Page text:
Beat it into the cream cheese with the coconut cream and icing sugar. Place in the fridge to firm up, and when cold spread over the cooled cake.
For a final touch, grate over some nutmeg or dust with some ground cinnamon. Because the cabbage cake has been made using oil,
it will stay moist for quite a few days in an airtight container if you can bear not to eat it straight away.

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Raspberry and Ginger Beef Wellington
Posted by Anita Smith on January 7rd, 2014
I discovered this recipie over Christmas while lunching with an old friend, I hope you like it.

Ingredients

beef fillet, around 1kg/2lb 4oz
20g of roughly chopped ginger
1 handful of raspberries if you can get them, alternatively try another red fruit
3 tbsp olive oil
250g/ 9oz chestnut or wild mushrooms
50g/ 2oz butter
1 large sprig fresh thyme
100ml/ 4 fl oz dry white wine
12 slices prosciutto
500g/1lb 2oz pack puff pastry
a little flour, for dusting
2 egg yolks beaten with 1 tsp water

Method

Heat oven to 220C/fan 200C/gas 7. Sit the 1kg beef fillet on a tray, brush with olive oil mixed with the raspberries and ginger, and season with pepper, then roast for 15 mins for medium-rare or 20 mins for medium. When the beef is cooked, remove from the oven then chill in the fridge for about 20 mins.
While the beef is cooling, chop 250g of mushrooms as finely.
Heat 2 tbsp of the olive oil and 50g butter in a pan and fry the mushrooms on a medium heat, with a sprig of fresh thyme, for about 10 mins stirring, until softened. Season the mushroom mixture, pour over 100ml dry white wine and cook for 10 mins until all the wine has been absorbed. Remove the mushroom duxelle from the pan to cool and discard the thyme.
Overlap two pieces of cling film over a large chopping board. Lay 12 slices prosciutto on the cling film, slightly overlapping, in a double row. Spread half the duxelles over the prosciutto, then sit the fillet on it and spread the remaining duxelles over. Use the cling film edges to draw the prosciutto around the fillet, then roll it into a sausage shape, twisting the ends of cling film to tighten it. Chill the fillet while you roll out the pastry.
Dust your work surface with a little flour. Roll out a third of the pack of puff pastry to a 18 x 30cm strip and place on a baking sheet. Roll out the remainder of the pastry to about 28 x 36cm. Unravel the fillet from the cling film and sit it in the centre of the smaller strip of pastry. Beat the 2 egg yolks with 1 tsp water and brush the pastry edges, and the top and sides of the wrapped fillet. Using a rolling pin, carefully lift and drape the larger piece of pastry over the fillet, pressing well into the sides. Trim the joins to about a 4cm rim. Seal the rim with the edge of a fork or spoon handle. Glaze all over with more egg yolk and, using the back of a knife, mark the beef Wellington with long diagonal lines taking care not to cut into the pastry. Chill for at least 30 mins and up to 24 hrs.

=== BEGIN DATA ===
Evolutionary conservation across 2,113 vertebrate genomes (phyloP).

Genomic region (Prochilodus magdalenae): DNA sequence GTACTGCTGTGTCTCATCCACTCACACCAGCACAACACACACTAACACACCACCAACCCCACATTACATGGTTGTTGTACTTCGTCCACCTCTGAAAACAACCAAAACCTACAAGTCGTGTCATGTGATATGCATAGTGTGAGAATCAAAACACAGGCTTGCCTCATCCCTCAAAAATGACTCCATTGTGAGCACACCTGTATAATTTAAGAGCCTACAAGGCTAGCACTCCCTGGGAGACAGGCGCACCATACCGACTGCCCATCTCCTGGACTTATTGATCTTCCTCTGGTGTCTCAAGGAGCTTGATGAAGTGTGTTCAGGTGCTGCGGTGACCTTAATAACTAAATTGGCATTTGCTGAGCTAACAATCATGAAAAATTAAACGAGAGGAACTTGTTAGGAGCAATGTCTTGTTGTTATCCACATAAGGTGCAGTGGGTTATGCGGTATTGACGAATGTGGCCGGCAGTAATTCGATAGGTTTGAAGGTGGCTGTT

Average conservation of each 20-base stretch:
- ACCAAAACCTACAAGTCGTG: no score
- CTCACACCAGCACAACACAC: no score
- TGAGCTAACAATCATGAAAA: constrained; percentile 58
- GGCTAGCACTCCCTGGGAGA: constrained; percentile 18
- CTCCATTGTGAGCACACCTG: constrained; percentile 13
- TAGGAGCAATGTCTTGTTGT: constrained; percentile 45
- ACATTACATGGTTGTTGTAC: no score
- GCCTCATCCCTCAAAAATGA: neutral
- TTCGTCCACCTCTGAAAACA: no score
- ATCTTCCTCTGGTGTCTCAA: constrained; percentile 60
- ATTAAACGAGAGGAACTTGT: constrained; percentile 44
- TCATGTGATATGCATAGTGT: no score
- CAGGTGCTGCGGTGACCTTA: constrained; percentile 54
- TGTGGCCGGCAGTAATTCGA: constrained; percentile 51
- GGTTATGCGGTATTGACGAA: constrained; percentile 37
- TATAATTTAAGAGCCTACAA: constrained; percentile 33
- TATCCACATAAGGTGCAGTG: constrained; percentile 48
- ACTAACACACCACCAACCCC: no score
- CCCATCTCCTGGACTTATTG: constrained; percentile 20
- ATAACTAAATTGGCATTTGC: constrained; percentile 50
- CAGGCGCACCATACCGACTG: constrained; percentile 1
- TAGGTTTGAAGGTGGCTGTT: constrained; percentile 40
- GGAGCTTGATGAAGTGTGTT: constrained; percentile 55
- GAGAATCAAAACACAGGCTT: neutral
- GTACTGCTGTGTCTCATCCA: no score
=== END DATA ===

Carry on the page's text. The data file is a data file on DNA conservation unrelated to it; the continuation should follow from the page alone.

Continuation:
Heat oven to 200C/fan 180C/gas 6. Brush the Wellington with a little more egg yolk and cook until golden, 20-25 mins for medium-rare beef, 30 mins for medium. Allow to stand for 10 mins before serving in thick slices.

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Beef Ale and Parsnip Pudding
Posted by Elizabeth Barnes on January 10rd, 2014
Suet pudding was always a favourite in our family for Sunday dinner, it comes highly recommended.

Ingredients

1 large onion, chopped
100g smoked bacon lardons
2 tbsp olive oil
500g lean stewing beef, cubed
2 tbsp plain flour
3 parsnips, cubed
500ml brown ale
300ml beef stock
1 large glass of dry red wine
2 tbsp cranberry or redcurrant jelly
4 thyme sprigs
greens, to serve (optional)

For the suet pastry butter, for greasing
300g self-raising flour, plus extra for dusting
2 tsp English mustard powder
140g shredded suet

Method

Heat a large pan and cook the onion and lardons together for 5 mins until golden. Scoop out with a slotted spoon and set aside. Add the oil to the pan, dust the beef with the flour, then evenly brown over a high heat.
Add the parsnips, ale, stock, jelly, thyme and lardon mixture to the pan. Bring to the boil, then cover and simmer for 2 hrs until the meat is tender.
Generously butter a 1.5-litre pudding basin. To make the pastry, mix together the flour, mustard powder, suet and 1 tsp table salt. Add enough cold water, about 150ml, to make a soft dough. Remove one-quarter of the dough and set to one side. On a heavily floured surface, roll out the remaining dough to make a large round, big enough to line the basin.
Carefully lay the pastry in the basin (aim to have 1cm of pastry overhanging the rim), then press the edges of the join together to seal. Roll out the remaining one-quarter into a circle big enough to cover the top.
Pour off the cooking liquid from the filling into a small pan and set aside. Discard the thyme stalks. Spoon the filling into the lined basin and pour over 100ml of the cooking liquid. Fold over the overhanging pastry and brush with water. Place the lid on top, pressing firmly around the edges to seal.
Butter a sheet of baking parchment, fold in a large pleat and lay, butter-side down, on top of the pudding. Cover with a pleated layer of foil and finally tie with string, making a loop for the handle so you can lift the pudding easily.
Sit a small trivet or a large cookie cutter in the bottom of a deep saucepan that is big enough to take the basin easily. Half-fill the pan with water and bring to the boil. Lower in the pudding, cover and simmer for 2 hrs, topping up with boiling water when necessary.
Reheat the cooking liquid, bubbling it down a little so it reduces into a tasty gravy, add the red wine. Carefully lift out the pudding. Run a knife around the rim, then turn out and serve with gravy and greens, if you like.